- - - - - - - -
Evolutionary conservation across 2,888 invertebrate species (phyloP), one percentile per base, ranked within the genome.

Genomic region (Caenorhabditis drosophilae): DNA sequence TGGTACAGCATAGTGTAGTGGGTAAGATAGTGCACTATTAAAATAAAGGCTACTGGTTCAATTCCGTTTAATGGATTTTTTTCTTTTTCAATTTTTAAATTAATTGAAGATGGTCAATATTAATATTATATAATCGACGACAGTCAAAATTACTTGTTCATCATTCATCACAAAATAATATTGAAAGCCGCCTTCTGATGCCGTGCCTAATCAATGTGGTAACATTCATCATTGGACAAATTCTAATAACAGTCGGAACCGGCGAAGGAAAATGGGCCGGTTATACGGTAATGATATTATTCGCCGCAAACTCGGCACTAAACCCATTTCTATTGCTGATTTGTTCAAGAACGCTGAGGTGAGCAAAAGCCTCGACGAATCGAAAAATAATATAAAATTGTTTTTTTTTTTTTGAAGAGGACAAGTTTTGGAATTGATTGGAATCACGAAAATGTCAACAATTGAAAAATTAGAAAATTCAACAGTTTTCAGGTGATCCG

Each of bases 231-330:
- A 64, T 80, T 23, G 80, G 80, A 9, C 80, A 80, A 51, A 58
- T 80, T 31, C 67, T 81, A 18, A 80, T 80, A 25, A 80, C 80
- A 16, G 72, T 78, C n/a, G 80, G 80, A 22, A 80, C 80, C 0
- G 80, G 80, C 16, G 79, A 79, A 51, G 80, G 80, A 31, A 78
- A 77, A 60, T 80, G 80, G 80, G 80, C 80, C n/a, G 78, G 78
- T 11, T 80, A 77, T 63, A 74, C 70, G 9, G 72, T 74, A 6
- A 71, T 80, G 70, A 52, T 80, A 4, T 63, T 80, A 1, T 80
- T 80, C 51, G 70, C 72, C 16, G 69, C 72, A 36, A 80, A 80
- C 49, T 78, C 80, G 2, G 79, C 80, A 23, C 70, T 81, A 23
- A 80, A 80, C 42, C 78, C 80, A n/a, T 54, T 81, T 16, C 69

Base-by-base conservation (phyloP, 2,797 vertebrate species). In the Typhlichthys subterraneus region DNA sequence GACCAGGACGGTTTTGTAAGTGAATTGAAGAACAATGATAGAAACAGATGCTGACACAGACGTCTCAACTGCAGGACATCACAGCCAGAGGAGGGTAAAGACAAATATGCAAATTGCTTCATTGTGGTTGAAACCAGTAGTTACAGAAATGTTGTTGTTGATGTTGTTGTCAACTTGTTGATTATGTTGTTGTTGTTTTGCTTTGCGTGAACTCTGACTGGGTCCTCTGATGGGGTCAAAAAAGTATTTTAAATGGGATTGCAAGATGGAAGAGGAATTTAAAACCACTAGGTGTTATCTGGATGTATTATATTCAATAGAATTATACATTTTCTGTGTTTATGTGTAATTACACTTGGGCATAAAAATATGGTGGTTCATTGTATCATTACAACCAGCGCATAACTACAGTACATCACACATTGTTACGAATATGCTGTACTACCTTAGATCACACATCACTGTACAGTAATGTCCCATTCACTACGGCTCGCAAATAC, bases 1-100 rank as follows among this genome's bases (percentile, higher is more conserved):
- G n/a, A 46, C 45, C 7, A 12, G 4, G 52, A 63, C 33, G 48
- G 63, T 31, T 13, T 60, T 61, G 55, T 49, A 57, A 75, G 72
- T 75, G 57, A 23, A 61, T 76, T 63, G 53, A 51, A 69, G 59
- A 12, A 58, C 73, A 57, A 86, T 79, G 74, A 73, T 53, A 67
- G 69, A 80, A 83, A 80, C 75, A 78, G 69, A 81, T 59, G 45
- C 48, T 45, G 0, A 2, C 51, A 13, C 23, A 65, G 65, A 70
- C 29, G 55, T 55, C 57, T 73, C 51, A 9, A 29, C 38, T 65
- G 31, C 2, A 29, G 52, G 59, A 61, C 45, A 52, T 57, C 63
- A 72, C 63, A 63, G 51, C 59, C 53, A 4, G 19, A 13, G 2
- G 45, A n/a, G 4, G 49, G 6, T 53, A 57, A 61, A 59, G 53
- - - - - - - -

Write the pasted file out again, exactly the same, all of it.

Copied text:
Evolutionary conservation across 2,888 invertebrate species (phyloP), one percentile per base, ranked within the genome.

Genomic region (Caenorhabditis drosophilae): DNA sequence TGGTACAGCATAGTGTAGTGGGTAAGATAGTGCACTATTAAAATAAAGGCTACTGGTTCAATTCCGTTTAATGGATTTTTTTCTTTTTCAATTTTTAAATTAATTGAAGATGGTCAATATTAATATTATATAATCGACGACAGTCAAAATTACTTGTTCATCATTCATCACAAAATAATATTGAAAGCCGCCTTCTGATGCCGTGCCTAATCAATGTGGTAACATTCATCATTGGACAAATTCTAATAACAGTCGGAACCGGCGAAGGAAAATGGGCCGGTTATACGGTAATGATATTATTCGCCGCAAACTCGGCACTAAACCCATTTCTATTGCTGATTTGTTCAAGAACGCTGAGGTGAGCAAAAGCCTCGACGAATCGAAAAATAATATAAAATTGTTTTTTTTTTTTTGAAGAGGACAAGTTTTGGAATTGATTGGAATCACGAAAATGTCAACAATTGAAAAATTAGAAAATTCAACAGTTTTCAGGTGATCCG

Each of bases 231-330:
- A 64, T 80, T 23, G 80, G 80, A 9, C 80, A 80, A 51, A 58
- T 80, T 31, C 67, T 81, A 18, A 80, T 80, A 25, A 80, C 80
- A 16, G 72, T 78, C n/a, G 80, G 80, A 22, A 80, C 80, C 0
- G 80, G 80, C 16, G 79, A 79, A 51, G 80, G 80, A 31, A 78
- A 77, A 60, T 80, G 80, G 80, G 80, C 80, C n/a, G 78, G 78
- T 11, T 80, A 77, T 63, A 74, C 70, G 9, G 72, T 74, A 6
- A 71, T 80, G 70, A 52, T 80, A 4, T 63, T 80, A 1, T 80
- T 80, C 51, G 70, C 72, C 16, G 69, C 72, A 36, A 80, A 80
- C 49, T 78, C 80, G 2, G 79, C 80, A 23, C 70, T 81, A 23
- A 80, A 80, C 42, C 78, C 80, A n/a, T 54, T 81, T 16, C 69

Base-by-base conservation (phyloP, 2,797 vertebrate species). In the Typhlichthys subterraneus region DNA sequence GACCAGGACGGTTTTGTAAGTGAATTGAAGAACAATGATAGAAACAGATGCTGACACAGACGTCTCAACTGCAGGACATCACAGCCAGAGGAGGGTAAAGACAAATATGCAAATTGCTTCATTGTGGTTGAAACCAGTAGTTACAGAAATGTTGTTGTTGATGTTGTTGTCAACTTGTTGATTATGTTGTTGTTGTTTTGCTTTGCGTGAACTCTGACTGGGTCCTCTGATGGGGTCAAAAAAGTATTTTAAATGGGATTGCAAGATGGAAGAGGAATTTAAAACCACTAGGTGTTATCTGGATGTATTATATTCAATAGAATTATACATTTTCTGTGTTTATGTGTAATTACACTTGGGCATAAAAATATGGTGGTTCATTGTATCATTACAACCAGCGCATAACTACAGTACATCACACATTGTTACGAATATGCTGTACTACCTTAGATCACACATCACTGTACAGTAATGTCCCATTCACTACGGCTCGCAAATAC, bases 1-100 rank as follows among this genome's bases (percentile, higher is more conserved):
- G n/a, A 46, C 45, C 7, A 12, G 4, G 52, A 63, C 33, G 48
- G 63, T 31, T 13, T 60, T 61, G 55, T 49, A 57, A 75, G 72
- T 75, G 57, A 23, A 61, T 76, T 63, G 53, A 51, A 69, G 59
- A 12, A 58, C 73, A 57, A 86, T 79, G 74, A 73, T 53, A 67
- G 69, A 80, A 83, A 80, C 75, A 78, G 69, A 81, T 59, G 45
- C 48, T 45, G 0, A 2, C 51, A 13, C 23, A 65, G 65, A 70
- C 29, G 55, T 55, C 57, T 73, C 51, A 9, A 29, C 38, T 65
- G 31, C 2, A 29, G 52, G 59, A 61, C 45, A 52, T 57, C 63
- A 72, C 63, A 63, G 51, C 59, C 53, A 4, G 19, A 13, G 2
- G 45, A n/a, G 4, G 49, G 6, T 53, A 57, A 61, A 59, G 53